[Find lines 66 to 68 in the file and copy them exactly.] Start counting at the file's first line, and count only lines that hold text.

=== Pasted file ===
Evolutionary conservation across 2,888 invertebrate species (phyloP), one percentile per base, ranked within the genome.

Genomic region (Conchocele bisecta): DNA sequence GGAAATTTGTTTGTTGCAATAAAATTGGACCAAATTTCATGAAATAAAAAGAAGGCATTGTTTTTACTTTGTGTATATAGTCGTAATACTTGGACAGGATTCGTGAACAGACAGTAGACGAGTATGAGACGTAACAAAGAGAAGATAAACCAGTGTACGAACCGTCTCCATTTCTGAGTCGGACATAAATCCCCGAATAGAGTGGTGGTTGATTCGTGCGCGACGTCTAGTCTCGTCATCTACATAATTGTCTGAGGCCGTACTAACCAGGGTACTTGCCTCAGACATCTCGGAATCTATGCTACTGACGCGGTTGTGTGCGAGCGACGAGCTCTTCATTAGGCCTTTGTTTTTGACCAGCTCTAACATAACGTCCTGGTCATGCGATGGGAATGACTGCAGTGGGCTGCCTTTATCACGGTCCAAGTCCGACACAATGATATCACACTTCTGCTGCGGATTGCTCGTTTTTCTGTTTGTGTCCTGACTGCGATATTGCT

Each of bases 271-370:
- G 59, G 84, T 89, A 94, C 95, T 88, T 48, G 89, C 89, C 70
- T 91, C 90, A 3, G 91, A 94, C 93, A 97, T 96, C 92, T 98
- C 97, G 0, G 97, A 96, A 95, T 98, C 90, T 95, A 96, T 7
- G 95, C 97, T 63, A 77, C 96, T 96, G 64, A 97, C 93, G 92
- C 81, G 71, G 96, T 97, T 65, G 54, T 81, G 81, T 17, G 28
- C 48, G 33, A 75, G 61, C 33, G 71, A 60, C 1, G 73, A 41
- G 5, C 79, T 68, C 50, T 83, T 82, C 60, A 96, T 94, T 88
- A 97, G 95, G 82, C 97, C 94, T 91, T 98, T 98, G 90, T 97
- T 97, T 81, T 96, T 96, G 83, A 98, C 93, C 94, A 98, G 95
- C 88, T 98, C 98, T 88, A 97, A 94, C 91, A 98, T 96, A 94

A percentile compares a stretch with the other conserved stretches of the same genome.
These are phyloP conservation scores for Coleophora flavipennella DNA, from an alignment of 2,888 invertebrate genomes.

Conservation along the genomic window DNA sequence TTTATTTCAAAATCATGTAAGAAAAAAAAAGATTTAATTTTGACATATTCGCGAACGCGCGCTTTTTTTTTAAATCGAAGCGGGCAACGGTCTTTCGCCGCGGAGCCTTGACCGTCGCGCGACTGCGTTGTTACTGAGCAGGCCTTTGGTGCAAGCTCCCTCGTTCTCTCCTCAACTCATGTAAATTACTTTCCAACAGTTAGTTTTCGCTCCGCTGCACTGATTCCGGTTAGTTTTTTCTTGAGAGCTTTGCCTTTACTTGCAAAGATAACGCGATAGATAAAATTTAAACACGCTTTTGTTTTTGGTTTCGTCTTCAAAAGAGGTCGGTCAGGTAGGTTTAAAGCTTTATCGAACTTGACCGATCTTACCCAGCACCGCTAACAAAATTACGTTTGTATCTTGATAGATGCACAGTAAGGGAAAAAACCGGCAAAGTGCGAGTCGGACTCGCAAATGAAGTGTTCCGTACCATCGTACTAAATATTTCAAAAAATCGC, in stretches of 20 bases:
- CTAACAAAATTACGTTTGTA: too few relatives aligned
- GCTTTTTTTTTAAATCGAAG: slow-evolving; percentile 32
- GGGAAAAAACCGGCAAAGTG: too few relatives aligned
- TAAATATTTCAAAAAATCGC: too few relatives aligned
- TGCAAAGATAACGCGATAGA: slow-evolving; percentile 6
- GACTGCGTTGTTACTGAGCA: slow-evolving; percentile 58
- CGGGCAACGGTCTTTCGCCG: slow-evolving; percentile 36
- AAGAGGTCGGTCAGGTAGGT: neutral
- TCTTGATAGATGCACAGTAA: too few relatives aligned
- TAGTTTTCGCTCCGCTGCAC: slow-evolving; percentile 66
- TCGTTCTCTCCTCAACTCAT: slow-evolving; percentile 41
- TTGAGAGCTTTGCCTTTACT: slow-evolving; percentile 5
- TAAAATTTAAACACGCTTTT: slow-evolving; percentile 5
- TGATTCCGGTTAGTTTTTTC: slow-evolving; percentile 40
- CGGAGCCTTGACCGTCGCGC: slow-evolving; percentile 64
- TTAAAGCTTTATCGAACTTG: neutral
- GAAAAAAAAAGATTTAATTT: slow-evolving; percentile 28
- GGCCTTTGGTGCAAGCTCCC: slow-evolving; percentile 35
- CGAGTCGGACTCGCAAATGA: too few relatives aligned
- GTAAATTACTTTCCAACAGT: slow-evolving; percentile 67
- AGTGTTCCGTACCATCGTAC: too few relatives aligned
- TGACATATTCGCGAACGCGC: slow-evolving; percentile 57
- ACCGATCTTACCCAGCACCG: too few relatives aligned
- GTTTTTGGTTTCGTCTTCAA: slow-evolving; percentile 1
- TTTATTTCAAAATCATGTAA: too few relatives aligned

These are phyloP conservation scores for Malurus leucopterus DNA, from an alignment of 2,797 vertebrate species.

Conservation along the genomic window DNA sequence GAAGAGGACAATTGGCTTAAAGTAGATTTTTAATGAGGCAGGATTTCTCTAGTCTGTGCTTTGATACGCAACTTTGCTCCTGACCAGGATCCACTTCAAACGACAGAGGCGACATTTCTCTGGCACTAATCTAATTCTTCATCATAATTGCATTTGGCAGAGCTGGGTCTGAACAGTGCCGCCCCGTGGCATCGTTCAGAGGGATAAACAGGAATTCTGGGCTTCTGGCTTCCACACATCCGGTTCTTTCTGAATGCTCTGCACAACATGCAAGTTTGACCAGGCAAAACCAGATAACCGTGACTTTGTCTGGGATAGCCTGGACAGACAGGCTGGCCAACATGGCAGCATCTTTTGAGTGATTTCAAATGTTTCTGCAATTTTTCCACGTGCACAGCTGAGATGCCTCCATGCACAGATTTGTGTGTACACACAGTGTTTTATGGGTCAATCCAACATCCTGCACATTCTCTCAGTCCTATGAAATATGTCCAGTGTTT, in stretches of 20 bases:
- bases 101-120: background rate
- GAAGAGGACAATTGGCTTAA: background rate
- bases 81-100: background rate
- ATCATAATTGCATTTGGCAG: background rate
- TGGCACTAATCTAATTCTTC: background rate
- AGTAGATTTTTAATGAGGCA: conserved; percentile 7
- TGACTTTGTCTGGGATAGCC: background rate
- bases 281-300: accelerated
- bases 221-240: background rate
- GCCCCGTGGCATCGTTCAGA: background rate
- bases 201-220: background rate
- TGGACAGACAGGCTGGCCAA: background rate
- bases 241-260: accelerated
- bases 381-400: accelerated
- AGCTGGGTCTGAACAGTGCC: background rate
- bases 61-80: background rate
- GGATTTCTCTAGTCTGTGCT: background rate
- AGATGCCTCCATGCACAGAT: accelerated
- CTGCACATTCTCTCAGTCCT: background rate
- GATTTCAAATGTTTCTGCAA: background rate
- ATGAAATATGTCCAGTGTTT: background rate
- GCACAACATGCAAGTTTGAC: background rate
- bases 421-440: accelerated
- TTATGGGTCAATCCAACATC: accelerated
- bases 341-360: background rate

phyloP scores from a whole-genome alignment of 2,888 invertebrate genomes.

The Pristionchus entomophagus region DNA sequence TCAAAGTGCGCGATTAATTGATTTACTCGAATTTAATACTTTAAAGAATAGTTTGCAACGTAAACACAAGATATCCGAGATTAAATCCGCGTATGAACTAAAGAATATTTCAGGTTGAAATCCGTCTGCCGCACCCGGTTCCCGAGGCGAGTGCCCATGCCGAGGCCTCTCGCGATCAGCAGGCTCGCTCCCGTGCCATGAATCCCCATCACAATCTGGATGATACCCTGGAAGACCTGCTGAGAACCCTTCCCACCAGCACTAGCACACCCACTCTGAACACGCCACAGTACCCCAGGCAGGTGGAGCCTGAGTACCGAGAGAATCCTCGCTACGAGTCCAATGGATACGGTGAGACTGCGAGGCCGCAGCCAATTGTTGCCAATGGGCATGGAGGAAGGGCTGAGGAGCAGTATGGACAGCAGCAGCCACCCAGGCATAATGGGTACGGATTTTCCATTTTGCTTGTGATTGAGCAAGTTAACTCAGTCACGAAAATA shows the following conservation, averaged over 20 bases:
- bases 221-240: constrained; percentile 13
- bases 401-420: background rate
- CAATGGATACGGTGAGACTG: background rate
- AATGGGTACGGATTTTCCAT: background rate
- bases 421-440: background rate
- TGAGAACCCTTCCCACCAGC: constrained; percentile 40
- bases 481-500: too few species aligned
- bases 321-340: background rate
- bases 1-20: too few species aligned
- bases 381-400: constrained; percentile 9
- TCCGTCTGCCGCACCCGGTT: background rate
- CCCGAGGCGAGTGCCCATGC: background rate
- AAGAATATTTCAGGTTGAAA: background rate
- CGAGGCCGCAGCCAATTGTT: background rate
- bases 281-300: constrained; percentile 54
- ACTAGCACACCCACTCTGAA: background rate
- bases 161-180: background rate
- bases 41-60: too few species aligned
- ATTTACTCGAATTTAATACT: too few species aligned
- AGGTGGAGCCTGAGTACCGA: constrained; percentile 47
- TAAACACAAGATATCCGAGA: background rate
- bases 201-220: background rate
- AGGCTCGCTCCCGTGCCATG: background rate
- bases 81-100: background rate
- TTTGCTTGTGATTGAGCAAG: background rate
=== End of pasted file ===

- bases 421-440: accelerated
- TTATGGGTCAATCCAACATC: accelerated
- bases 341-360: background rate